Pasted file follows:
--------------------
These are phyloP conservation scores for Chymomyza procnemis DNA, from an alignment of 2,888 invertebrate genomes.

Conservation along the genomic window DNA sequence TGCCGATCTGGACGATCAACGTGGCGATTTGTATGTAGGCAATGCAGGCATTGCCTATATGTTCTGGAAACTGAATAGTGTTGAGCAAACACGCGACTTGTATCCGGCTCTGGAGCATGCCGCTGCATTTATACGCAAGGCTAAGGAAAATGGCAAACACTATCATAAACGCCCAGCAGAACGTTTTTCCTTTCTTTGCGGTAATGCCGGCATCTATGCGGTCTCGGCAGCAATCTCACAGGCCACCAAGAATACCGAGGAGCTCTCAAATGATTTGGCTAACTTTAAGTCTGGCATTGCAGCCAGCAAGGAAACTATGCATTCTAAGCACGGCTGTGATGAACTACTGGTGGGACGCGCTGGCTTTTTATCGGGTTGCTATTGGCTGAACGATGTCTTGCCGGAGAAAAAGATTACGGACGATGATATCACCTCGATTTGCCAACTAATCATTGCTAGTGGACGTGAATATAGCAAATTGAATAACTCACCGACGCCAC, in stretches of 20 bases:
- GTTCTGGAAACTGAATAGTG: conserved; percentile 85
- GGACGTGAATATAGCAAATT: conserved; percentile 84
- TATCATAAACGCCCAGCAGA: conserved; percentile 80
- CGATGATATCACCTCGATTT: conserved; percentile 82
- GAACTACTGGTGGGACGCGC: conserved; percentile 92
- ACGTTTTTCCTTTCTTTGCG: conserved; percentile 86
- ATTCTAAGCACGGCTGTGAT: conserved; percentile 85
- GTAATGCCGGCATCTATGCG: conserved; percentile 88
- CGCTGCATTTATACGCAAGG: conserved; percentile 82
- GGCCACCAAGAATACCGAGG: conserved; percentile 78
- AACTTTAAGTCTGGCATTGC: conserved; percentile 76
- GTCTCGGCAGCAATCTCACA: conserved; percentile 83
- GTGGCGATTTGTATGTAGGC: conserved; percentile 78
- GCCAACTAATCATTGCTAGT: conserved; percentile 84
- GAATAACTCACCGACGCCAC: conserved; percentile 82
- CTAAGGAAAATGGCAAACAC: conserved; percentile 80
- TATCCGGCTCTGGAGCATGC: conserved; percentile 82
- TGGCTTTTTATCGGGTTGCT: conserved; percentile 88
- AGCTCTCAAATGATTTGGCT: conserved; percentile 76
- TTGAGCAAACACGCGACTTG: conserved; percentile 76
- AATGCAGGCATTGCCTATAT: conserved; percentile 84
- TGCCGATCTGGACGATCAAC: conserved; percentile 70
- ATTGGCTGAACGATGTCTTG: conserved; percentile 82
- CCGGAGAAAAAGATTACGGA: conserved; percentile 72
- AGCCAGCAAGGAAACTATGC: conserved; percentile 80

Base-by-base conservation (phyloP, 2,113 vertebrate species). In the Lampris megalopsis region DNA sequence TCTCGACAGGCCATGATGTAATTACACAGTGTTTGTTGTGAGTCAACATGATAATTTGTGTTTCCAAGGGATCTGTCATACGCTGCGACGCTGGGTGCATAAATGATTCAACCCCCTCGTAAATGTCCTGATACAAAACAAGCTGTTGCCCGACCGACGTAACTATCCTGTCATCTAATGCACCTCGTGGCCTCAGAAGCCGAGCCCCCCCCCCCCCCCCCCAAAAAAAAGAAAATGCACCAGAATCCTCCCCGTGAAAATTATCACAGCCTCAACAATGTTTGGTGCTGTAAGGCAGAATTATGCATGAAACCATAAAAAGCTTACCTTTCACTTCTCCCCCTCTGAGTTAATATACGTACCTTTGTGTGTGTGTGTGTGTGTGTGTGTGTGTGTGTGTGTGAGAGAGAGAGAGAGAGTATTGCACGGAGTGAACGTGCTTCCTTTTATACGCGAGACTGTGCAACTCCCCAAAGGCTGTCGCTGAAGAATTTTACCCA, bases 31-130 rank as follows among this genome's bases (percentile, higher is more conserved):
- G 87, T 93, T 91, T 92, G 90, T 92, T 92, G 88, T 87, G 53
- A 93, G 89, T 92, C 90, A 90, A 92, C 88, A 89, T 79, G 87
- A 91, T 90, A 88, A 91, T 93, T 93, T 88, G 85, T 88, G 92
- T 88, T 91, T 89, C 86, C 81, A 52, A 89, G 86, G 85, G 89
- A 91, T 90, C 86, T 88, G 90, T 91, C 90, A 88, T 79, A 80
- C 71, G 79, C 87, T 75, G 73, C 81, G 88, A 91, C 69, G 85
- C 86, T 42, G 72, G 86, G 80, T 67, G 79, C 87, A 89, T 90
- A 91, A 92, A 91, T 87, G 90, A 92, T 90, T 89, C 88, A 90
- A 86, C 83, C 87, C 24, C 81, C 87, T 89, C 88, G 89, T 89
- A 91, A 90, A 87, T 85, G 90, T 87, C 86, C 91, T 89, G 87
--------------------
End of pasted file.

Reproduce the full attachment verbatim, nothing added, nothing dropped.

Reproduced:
These are phyloP conservation scores for Chymomyza procnemis DNA, from an alignment of 2,888 invertebrate genomes.

Conservation along the genomic window DNA sequence TGCCGATCTGGACGATCAACGTGGCGATTTGTATGTAGGCAATGCAGGCATTGCCTATATGTTCTGGAAACTGAATAGTGTTGAGCAAACACGCGACTTGTATCCGGCTCTGGAGCATGCCGCTGCATTTATACGCAAGGCTAAGGAAAATGGCAAACACTATCATAAACGCCCAGCAGAACGTTTTTCCTTTCTTTGCGGTAATGCCGGCATCTATGCGGTCTCGGCAGCAATCTCACAGGCCACCAAGAATACCGAGGAGCTCTCAAATGATTTGGCTAACTTTAAGTCTGGCATTGCAGCCAGCAAGGAAACTATGCATTCTAAGCACGGCTGTGATGAACTACTGGTGGGACGCGCTGGCTTTTTATCGGGTTGCTATTGGCTGAACGATGTCTTGCCGGAGAAAAAGATTACGGACGATGATATCACCTCGATTTGCCAACTAATCATTGCTAGTGGACGTGAATATAGCAAATTGAATAACTCACCGACGCCAC, in stretches of 20 bases:
- GTTCTGGAAACTGAATAGTG: conserved; percentile 85
- GGACGTGAATATAGCAAATT: conserved; percentile 84
- TATCATAAACGCCCAGCAGA: conserved; percentile 80
- CGATGATATCACCTCGATTT: conserved; percentile 82
- GAACTACTGGTGGGACGCGC: conserved; percentile 92
- ACGTTTTTCCTTTCTTTGCG: conserved; percentile 86
- ATTCTAAGCACGGCTGTGAT: conserved; percentile 85
- GTAATGCCGGCATCTATGCG: conserved; percentile 88
- CGCTGCATTTATACGCAAGG: conserved; percentile 82
- GGCCACCAAGAATACCGAGG: conserved; percentile 78
- AACTTTAAGTCTGGCATTGC: conserved; percentile 76
- GTCTCGGCAGCAATCTCACA: conserved; percentile 83
- GTGGCGATTTGTATGTAGGC: conserved; percentile 78
- GCCAACTAATCATTGCTAGT: conserved; percentile 84
- GAATAACTCACCGACGCCAC: conserved; percentile 82
- CTAAGGAAAATGGCAAACAC: conserved; percentile 80
- TATCCGGCTCTGGAGCATGC: conserved; percentile 82
- TGGCTTTTTATCGGGTTGCT: conserved; percentile 88
- AGCTCTCAAATGATTTGGCT: conserved; percentile 76
- TTGAGCAAACACGCGACTTG: conserved; percentile 76
- AATGCAGGCATTGCCTATAT: conserved; percentile 84
- TGCCGATCTGGACGATCAAC: conserved; percentile 70
- ATTGGCTGAACGATGTCTTG: conserved; percentile 82
- CCGGAGAAAAAGATTACGGA: conserved; percentile 72
- AGCCAGCAAGGAAACTATGC: conserved; percentile 80

Base-by-base conservation (phyloP, 2,113 vertebrate species). In the Lampris megalopsis region DNA sequence TCTCGACAGGCCATGATGTAATTACACAGTGTTTGTTGTGAGTCAACATGATAATTTGTGTTTCCAAGGGATCTGTCATACGCTGCGACGCTGGGTGCATAAATGATTCAACCCCCTCGTAAATGTCCTGATACAAAACAAGCTGTTGCCCGACCGACGTAACTATCCTGTCATCTAATGCACCTCGTGGCCTCAGAAGCCGAGCCCCCCCCCCCCCCCCCCAAAAAAAAGAAAATGCACCAGAATCCTCCCCGTGAAAATTATCACAGCCTCAACAATGTTTGGTGCTGTAAGGCAGAATTATGCATGAAACCATAAAAAGCTTACCTTTCACTTCTCCCCCTCTGAGTTAATATACGTACCTTTGTGTGTGTGTGTGTGTGTGTGTGTGTGTGTGTGTGTGAGAGAGAGAGAGAGAGTATTGCACGGAGTGAACGTGCTTCCTTTTATACGCGAGACTGTGCAACTCCCCAAAGGCTGTCGCTGAAGAATTTTACCCA, bases 31-130 rank as follows among this genome's bases (percentile, higher is more conserved):
- G 87, T 93, T 91, T 92, G 90, T 92, T 92, G 88, T 87, G 53
- A 93, G 89, T 92, C 90, A 90, A 92, C 88, A 89, T 79, G 87
- A 91, T 90, A 88, A 91, T 93, T 93, T 88, G 85, T 88, G 92
- T 88, T 91, T 89, C 86, C 81, A 52, A 89, G 86, G 85, G 89
- A 91, T 90, C 86, T 88, G 90, T 91, C 90, A 88, T 79, A 80
- C 71, G 79, C 87, T 75, G 73, C 81, G 88, A 91, C 69, G 85
- C 86, T 42, G 72, G 86, G 80, T 67, G 79, C 87, A 89, T 90
- A 91, A 92, A 91, T 87, G 90, A 92, T 90, T 89, C 88, A 90
- A 86, C 83, C 87, C 24, C 81, C 87, T 89, C 88, G 89, T 89
- A 91, A 90, A 87, T 85, G 90, T 87, C 86, C 91, T 89, G 87